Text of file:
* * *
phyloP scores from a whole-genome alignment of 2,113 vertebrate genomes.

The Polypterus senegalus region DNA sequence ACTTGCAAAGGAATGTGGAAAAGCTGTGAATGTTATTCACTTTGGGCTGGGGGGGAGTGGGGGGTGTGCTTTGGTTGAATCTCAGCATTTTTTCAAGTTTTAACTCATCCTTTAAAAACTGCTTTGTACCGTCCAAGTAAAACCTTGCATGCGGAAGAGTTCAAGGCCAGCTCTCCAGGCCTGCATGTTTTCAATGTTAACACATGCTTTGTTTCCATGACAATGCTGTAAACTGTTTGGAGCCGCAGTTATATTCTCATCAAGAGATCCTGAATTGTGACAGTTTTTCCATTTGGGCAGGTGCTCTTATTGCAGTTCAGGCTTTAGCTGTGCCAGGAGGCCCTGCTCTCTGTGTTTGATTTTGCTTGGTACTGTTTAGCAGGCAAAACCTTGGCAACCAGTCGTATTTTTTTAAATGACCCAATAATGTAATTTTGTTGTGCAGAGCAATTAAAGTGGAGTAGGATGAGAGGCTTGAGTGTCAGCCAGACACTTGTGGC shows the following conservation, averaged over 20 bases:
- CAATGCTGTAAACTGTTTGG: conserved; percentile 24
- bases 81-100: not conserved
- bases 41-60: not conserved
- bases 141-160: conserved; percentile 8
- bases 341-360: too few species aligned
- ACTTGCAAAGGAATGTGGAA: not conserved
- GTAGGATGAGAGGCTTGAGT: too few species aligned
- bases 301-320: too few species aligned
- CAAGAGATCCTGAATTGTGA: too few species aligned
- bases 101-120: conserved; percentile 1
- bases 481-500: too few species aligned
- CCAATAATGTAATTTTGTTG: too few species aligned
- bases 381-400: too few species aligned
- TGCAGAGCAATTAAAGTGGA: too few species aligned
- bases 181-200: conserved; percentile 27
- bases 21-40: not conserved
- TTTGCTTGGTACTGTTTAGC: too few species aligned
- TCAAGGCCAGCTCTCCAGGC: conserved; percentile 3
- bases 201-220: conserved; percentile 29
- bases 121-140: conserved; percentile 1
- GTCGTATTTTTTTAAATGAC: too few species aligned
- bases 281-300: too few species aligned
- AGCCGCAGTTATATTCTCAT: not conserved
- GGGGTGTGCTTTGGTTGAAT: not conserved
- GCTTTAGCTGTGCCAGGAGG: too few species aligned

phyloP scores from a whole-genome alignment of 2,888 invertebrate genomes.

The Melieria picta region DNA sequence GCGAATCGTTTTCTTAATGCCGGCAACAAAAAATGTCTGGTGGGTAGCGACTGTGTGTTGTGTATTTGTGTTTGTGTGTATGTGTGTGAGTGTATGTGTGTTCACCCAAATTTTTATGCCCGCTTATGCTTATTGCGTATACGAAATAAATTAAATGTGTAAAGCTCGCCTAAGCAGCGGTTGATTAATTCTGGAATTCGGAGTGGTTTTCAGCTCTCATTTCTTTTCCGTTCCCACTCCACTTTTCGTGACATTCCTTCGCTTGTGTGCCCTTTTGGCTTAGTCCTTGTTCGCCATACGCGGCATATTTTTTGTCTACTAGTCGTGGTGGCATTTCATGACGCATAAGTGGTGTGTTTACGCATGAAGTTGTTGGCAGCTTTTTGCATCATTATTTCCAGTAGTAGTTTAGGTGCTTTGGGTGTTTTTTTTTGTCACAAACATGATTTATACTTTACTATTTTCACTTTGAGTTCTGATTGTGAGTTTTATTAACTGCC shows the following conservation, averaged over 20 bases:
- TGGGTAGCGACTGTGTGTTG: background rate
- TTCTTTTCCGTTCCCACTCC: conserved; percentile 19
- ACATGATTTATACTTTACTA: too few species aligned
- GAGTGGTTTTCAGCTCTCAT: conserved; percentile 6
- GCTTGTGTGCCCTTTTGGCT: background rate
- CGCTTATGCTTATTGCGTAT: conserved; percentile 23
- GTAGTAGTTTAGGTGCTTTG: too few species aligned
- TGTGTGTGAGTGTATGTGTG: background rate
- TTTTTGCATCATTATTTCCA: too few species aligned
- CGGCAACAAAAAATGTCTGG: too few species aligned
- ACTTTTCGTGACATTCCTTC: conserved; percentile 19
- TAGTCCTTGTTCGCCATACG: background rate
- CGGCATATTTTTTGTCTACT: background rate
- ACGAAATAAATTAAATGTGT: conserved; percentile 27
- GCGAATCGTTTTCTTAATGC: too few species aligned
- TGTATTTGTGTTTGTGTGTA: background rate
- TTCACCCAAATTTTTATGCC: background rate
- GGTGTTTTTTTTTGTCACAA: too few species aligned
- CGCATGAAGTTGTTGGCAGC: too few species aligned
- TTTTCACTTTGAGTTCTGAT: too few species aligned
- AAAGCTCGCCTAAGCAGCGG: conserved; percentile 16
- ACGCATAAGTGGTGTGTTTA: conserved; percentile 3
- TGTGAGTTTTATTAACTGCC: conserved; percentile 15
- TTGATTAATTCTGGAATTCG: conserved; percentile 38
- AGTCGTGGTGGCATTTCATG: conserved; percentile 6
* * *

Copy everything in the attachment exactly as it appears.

phyloP scores from a whole-genome alignment of 2,113 vertebrate genomes.

The Polypterus senegalus region DNA sequence ACTTGCAAAGGAATGTGGAAAAGCTGTGAATGTTATTCACTTTGGGCTGGGGGGGAGTGGGGGGTGTGCTTTGGTTGAATCTCAGCATTTTTTCAAGTTTTAACTCATCCTTTAAAAACTGCTTTGTACCGTCCAAGTAAAACCTTGCATGCGGAAGAGTTCAAGGCCAGCTCTCCAGGCCTGCATGTTTTCAATGTTAACACATGCTTTGTTTCCATGACAATGCTGTAAACTGTTTGGAGCCGCAGTTATATTCTCATCAAGAGATCCTGAATTGTGACAGTTTTTCCATTTGGGCAGGTGCTCTTATTGCAGTTCAGGCTTTAGCTGTGCCAGGAGGCCCTGCTCTCTGTGTTTGATTTTGCTTGGTACTGTTTAGCAGGCAAAACCTTGGCAACCAGTCGTATTTTTTTAAATGACCCAATAATGTAATTTTGTTGTGCAGAGCAATTAAAGTGGAGTAGGATGAGAGGCTTGAGTGTCAGCCAGACACTTGTGGC shows the following conservation, averaged over 20 bases:
- CAATGCTGTAAACTGTTTGG: conserved; percentile 24
- bases 81-100: not conserved
- bases 41-60: not conserved
- bases 141-160: conserved; percentile 8
- bases 341-360: too few species aligned
- ACTTGCAAAGGAATGTGGAA: not conserved
- GTAGGATGAGAGGCTTGAGT: too few species aligned
- bases 301-320: too few species aligned
- CAAGAGATCCTGAATTGTGA: too few species aligned
- bases 101-120: conserved; percentile 1
- bases 481-500: too few species aligned
- CCAATAATGTAATTTTGTTG: too few species aligned
- bases 381-400: too few species aligned
- TGCAGAGCAATTAAAGTGGA: too few species aligned
- bases 181-200: conserved; percentile 27
- bases 21-40: not conserved
- TTTGCTTGGTACTGTTTAGC: too few species aligned
- TCAAGGCCAGCTCTCCAGGC: conserved; percentile 3
- bases 201-220: conserved; percentile 29
- bases 121-140: conserved; percentile 1
- GTCGTATTTTTTTAAATGAC: too few species aligned
- bases 281-300: too few species aligned
- AGCCGCAGTTATATTCTCAT: not conserved
- GGGGTGTGCTTTGGTTGAAT: not conserved
- GCTTTAGCTGTGCCAGGAGG: too few species aligned

phyloP scores from a whole-genome alignment of 2,888 invertebrate genomes.

The Melieria picta region DNA sequence GCGAATCGTTTTCTTAATGCCGGCAACAAAAAATGTCTGGTGGGTAGCGACTGTGTGTTGTGTATTTGTGTTTGTGTGTATGTGTGTGAGTGTATGTGTGTTCACCCAAATTTTTATGCCCGCTTATGCTTATTGCGTATACGAAATAAATTAAATGTGTAAAGCTCGCCTAAGCAGCGGTTGATTAATTCTGGAATTCGGAGTGGTTTTCAGCTCTCATTTCTTTTCCGTTCCCACTCCACTTTTCGTGACATTCCTTCGCTTGTGTGCCCTTTTGGCTTAGTCCTTGTTCGCCATACGCGGCATATTTTTTGTCTACTAGTCGTGGTGGCATTTCATGACGCATAAGTGGTGTGTTTACGCATGAAGTTGTTGGCAGCTTTTTGCATCATTATTTCCAGTAGTAGTTTAGGTGCTTTGGGTGTTTTTTTTTGTCACAAACATGATTTATACTTTACTATTTTCACTTTGAGTTCTGATTGTGAGTTTTATTAACTGCC shows the following conservation, averaged over 20 bases:
- TGGGTAGCGACTGTGTGTTG: background rate
- TTCTTTTCCGTTCCCACTCC: conserved; percentile 19
- ACATGATTTATACTTTACTA: too few species aligned
- GAGTGGTTTTCAGCTCTCAT: conserved; percentile 6
- GCTTGTGTGCCCTTTTGGCT: background rate
- CGCTTATGCTTATTGCGTAT: conserved; percentile 23
- GTAGTAGTTTAGGTGCTTTG: too few species aligned
- TGTGTGTGAGTGTATGTGTG: background rate
- TTTTTGCATCATTATTTCCA: too few species aligned
- CGGCAACAAAAAATGTCTGG: too few species aligned
- ACTTTTCGTGACATTCCTTC: conserved; percentile 19
- TAGTCCTTGTTCGCCATACG: background rate
- CGGCATATTTTTTGTCTACT: background rate
- ACGAAATAAATTAAATGTGT: conserved; percentile 27
- GCGAATCGTTTTCTTAATGC: too few species aligned
- TGTATTTGTGTTTGTGTGTA: background rate
- TTCACCCAAATTTTTATGCC: background rate
- GGTGTTTTTTTTTGTCACAA: too few species aligned
- CGCATGAAGTTGTTGGCAGC: too few species aligned
- TTTTCACTTTGAGTTCTGAT: too few species aligned
- AAAGCTCGCCTAAGCAGCGG: conserved; percentile 16
- ACGCATAAGTGGTGTGTTTA: conserved; percentile 3
- TGTGAGTTTTATTAACTGCC: conserved; percentile 15
- TTGATTAATTCTGGAATTCG: conserved; percentile 38
- AGTCGTGGTGGCATTTCATG: conserved; percentile 6